Advantage of membership relationships is that it knows who its current customers are and, usually, what use they make of the services offered. Pricing also is “easier” with membership relationship through periodic (monthly) fees. However, multiple transaction payments may seem more fair. Continuous delivery is typical only for “public goods”.Discrete transactions make customers “anonymous” what makes marketing harder, since suppliers are less informed about who their customers are and what use each customer makes of the service.
In general, businesses tend to create formal on-going relationships with customers. (Why? Examples? ) HOW MUCH ROOM IS THERE FOR CUSTOMIZATION AND JUDGMENT? In contrast to “tangible world”, services are frequently custom made. Customization can proceed at least at two dimensions: - how much the characteristics of the service and its delivery system lend themselves to customization and - how much judgment customer-contact personnel are able to exercise in defining the nature of the service received by individual customers. |Extent to which service characteristics are customized | |Extent to which customer-contact | | |personnel exercise judgment in | | |meeting individual customer needs | | | |High |Low | |High |Legal services; |Education (large classes); | | |Health care/surgery; |Preventive health programs. | | |Architectural design; | | |Real estate agency; | | | |Taxi service; | | | |Beautician; | | | |Plumber; | | | |Education (tutorials). | |Low |Telephone service; |Public transportation; | | |Hotel services; |Routine appliance repair; | | |Retail banking (excluding major loans); |Fast-food restaurant; | | |Good restaurant.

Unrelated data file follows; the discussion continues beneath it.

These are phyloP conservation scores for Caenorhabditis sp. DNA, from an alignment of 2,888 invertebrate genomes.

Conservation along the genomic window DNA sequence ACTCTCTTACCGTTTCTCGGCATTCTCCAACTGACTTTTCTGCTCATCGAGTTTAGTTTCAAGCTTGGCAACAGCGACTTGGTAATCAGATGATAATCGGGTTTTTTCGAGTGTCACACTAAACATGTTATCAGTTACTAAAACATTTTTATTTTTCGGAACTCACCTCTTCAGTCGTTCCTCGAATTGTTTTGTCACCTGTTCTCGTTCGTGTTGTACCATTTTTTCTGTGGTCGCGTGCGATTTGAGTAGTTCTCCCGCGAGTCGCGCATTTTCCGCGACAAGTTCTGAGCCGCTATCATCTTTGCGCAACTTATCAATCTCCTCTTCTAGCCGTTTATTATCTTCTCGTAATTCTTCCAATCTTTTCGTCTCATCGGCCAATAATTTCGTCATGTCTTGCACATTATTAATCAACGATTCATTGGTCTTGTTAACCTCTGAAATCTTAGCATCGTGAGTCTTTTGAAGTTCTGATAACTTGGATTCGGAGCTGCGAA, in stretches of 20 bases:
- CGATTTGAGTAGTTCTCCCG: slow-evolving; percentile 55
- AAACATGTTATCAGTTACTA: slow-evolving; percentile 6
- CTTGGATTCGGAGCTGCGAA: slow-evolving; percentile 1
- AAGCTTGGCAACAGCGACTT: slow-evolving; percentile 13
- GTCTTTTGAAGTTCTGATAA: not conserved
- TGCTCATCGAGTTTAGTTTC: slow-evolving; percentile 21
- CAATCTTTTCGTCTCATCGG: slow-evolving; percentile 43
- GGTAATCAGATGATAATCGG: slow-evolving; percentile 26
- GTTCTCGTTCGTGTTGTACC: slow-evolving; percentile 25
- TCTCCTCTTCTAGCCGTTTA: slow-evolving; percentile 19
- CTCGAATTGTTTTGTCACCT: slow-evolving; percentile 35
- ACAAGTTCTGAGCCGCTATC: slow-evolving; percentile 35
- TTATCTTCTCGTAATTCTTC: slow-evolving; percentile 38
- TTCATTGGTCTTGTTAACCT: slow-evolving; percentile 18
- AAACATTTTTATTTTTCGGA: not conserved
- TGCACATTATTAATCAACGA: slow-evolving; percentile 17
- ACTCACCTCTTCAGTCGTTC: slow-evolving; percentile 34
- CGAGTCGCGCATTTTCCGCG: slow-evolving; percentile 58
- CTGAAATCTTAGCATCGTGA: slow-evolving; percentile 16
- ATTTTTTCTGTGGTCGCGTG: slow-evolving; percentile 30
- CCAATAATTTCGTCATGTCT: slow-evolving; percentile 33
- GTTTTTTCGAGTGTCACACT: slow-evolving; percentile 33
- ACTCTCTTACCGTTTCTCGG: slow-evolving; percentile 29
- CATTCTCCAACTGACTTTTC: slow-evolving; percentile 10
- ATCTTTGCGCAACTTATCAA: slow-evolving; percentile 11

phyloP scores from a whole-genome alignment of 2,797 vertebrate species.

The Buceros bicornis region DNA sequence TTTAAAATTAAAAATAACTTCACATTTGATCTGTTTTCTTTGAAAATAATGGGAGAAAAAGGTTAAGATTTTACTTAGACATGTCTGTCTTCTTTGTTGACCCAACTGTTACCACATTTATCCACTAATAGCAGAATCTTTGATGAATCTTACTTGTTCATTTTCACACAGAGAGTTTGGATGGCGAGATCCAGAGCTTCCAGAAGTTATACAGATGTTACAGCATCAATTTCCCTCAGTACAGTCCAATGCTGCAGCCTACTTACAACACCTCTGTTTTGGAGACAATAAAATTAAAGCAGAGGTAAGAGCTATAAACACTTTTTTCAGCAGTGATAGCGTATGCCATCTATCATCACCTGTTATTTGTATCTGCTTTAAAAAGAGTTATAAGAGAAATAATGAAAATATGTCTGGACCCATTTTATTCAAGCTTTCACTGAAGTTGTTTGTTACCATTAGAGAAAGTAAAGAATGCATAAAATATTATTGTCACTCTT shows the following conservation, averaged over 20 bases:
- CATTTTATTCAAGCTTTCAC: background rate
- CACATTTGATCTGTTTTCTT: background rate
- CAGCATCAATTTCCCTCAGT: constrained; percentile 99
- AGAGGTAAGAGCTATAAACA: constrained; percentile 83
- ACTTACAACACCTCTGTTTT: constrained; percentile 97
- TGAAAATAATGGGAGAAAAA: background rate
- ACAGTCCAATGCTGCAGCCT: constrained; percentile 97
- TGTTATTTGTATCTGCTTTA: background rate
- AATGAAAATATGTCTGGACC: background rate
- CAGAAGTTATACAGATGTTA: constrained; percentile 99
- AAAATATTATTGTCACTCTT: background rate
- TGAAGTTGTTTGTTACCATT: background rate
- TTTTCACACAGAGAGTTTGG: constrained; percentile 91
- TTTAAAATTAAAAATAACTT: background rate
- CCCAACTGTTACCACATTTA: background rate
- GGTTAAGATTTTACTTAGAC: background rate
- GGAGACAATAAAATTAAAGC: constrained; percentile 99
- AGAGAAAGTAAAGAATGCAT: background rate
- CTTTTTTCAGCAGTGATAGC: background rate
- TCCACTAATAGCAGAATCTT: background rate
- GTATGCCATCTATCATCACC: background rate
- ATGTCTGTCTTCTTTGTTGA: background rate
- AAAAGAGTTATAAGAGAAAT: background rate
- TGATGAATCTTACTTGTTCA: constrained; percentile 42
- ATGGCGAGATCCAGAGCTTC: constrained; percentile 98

|Movie theater; | | | |Spectator sports. | Insights and implications. Customization has its costs. Constant struggle b/w marketing (add value) and operations (reduce costs through standardization).
Customization is not necessarily important to success. Standardized services tend to imitate customization (naming clients in hotels, morning calls, etc). In general, customers like to get expected results.In first quadrant, providers’ role is first diagnosing the nature of the situation and then designing a solution.
In this case neither provider nor receiver have clear vision what the result will be. Dividing the service in to diagnosis and implementation can be the options. Trial encounters can also remedy the uncertainty to some degree. OTHER APPROACHES TO CLASSIFICATON Duration of benefits. Implications – relationships with clients (random vs. long-lasting ties).
Duration of service delivery. (Telephone call vs. college). Longer services make more likely longer relationships with supplementary services.
(Your service classification ideas? )